Let's get something straight: Men are not the victims here.
It is a foolish and offensive line of reasoning, so naturally it has caught traction on the political right. Indeed, for some, it is an article of faith as the confirmation of would-be Supreme Court Justice Brett Kavanaugh becomes ever more deeply mired in accusations that, as a high school boy, he committed attempted rape. For them, Kavanaugh is every man — and every man is in danger.
Donald Trump Jr. told Britain's DailyMailTV that he fears for his sons more than his daughters.
Laura Ingraham told her radio audience: “If you are a young man ... you’d better be very careful, because even if you didn’t do anything, you could be accused later on.”
An unnamed White House lawyer told Politico: "If somebody can be brought down by accusations like this, then you, me, every man certainly should be worried. We can all be accused of something."
Then, there's Kellyanne Conway who told CNN's Jake Tapper she feels empathy for victims of sexual assault because she is one. Tapper, clearly moved as anyone would be, sought to explore what kind of psychological gymnastics allow her to defend Donald Trump, who infamously bragged on video about committing sexual assault.
Conway shut him down, making clear that she brought up her experience simply as a means of defending men. "This is Judge Kavanaugh now," she said. "It could be anybody by next week. It could be any man in any position."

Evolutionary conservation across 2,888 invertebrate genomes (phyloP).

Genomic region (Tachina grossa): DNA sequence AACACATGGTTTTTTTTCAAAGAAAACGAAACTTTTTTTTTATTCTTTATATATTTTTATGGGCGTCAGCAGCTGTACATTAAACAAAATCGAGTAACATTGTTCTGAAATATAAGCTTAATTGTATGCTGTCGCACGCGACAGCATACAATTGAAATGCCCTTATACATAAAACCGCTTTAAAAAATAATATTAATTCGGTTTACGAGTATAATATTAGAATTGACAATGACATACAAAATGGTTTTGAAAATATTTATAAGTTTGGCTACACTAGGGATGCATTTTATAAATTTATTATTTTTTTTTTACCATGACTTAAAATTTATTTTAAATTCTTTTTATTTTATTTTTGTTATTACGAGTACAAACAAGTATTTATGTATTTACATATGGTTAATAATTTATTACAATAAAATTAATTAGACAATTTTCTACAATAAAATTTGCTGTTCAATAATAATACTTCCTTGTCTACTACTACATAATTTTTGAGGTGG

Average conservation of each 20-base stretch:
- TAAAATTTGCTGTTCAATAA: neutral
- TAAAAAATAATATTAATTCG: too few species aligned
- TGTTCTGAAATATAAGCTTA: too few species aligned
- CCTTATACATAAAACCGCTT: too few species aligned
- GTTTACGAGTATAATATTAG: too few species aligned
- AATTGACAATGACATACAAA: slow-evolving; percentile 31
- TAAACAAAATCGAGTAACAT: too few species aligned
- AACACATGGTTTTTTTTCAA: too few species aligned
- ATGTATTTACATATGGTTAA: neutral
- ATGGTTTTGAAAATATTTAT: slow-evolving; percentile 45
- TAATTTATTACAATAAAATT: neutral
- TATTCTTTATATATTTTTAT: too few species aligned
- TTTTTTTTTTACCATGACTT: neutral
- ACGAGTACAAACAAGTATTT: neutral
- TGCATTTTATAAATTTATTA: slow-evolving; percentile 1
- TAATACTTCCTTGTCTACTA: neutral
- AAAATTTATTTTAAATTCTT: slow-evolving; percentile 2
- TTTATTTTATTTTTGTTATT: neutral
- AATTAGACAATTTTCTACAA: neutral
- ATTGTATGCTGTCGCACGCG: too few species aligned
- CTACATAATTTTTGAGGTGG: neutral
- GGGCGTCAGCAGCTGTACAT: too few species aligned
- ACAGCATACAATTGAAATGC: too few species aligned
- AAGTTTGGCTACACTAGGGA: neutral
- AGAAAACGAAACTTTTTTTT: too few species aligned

So every man should worry? Sorry, but I don't.
And all this solicitude for my well-being is as misguided as it is misplaced. In the last 40-plus years, all of my assistants, most of my bosses, and many of my colleagues, students and closest friends have been women. Yet I live in no fear that one of them will accuse me of sexual harassment or rape. See, I have a little trick: It's called not committing sexual harassment or rape. I've found that it works pretty much every time.
Yes, "We can all be accused of something." I could be accused of the Kennedy assassination. But given that I was 6 years old at the time, the charge would be less than credible.
And credibility is the fulcrum of all this, the wedge upon which conservatives seek to turn perception upside down and cast victimizers as victims. Because most women neglect to ask a stenographer or notary public to be present at their sexual assaults, we are told that they are unreliable. Where there's doubt, men get the benefit thereof. We don't want to ruin a guy's life over a false accusation, after all.
Many on the right don't seem overly concerned about ruining women's lives though. Nor do they seem to get that false claims of sexual misconduct is not a thing. To the contrary, a report from the National Sexual Violence Resource Center, sponsored by the Justice Department, puts the rate of false reporting between 2 percent and 10 percent. Meaning that up to 98 percent of those who report are telling the truth.
In the case of Kavanaugh's accuser, Dr. Christine Blasey Ford, factor in also that she first accused him by name six years ago in therapy, so there can be no political motivation. Factor in, too, that she came forward reluctantly, opening one of the most agonizing moments of her life to public scrutiny, even though she knew many of us would disbelieve.
But he's the credible one? He gets the benefit of the doubt? And men are the true victims here? That's called privilege. Too often, it forces survivors of sexual misconduct to live in guilt and shame.
And they're not the ones who should.
Leonard Pitts is a columnist for The Miami Herald. email@example.com